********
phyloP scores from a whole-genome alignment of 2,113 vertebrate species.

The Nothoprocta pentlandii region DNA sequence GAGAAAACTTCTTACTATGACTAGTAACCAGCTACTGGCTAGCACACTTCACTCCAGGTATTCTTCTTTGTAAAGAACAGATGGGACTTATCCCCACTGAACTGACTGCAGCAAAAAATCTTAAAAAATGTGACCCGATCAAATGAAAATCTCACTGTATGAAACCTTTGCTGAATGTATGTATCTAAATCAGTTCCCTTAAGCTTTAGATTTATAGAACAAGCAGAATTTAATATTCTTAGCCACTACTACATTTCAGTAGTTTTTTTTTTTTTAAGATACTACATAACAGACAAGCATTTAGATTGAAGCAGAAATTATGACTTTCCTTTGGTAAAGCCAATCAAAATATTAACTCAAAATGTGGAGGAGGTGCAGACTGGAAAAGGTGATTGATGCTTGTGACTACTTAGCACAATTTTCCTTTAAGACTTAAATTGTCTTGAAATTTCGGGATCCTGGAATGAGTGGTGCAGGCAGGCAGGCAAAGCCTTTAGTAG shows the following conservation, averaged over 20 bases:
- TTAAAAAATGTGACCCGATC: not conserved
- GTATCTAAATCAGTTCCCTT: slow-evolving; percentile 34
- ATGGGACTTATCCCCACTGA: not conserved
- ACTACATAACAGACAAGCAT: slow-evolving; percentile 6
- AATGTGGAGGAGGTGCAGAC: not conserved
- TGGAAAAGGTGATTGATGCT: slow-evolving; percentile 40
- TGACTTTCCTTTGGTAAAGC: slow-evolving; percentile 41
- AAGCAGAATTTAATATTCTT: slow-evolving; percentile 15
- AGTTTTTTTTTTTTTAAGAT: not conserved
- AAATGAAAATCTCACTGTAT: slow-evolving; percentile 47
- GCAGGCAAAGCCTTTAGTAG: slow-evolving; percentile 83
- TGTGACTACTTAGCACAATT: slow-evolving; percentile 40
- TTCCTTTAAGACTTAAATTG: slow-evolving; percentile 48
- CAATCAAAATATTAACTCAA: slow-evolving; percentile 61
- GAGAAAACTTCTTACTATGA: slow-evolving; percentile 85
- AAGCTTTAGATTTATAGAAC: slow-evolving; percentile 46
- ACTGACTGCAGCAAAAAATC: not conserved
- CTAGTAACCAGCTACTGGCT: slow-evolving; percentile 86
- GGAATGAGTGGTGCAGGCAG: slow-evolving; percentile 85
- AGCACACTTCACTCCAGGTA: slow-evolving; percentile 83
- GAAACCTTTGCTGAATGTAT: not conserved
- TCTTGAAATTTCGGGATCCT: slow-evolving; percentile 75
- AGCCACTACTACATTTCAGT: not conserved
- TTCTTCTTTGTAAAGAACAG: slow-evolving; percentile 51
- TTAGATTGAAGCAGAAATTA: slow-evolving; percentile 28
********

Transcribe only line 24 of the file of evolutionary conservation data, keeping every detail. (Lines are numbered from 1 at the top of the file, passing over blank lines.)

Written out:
- TCTTGAAATTTCGGGATCCT: slow-evolving; percentile 75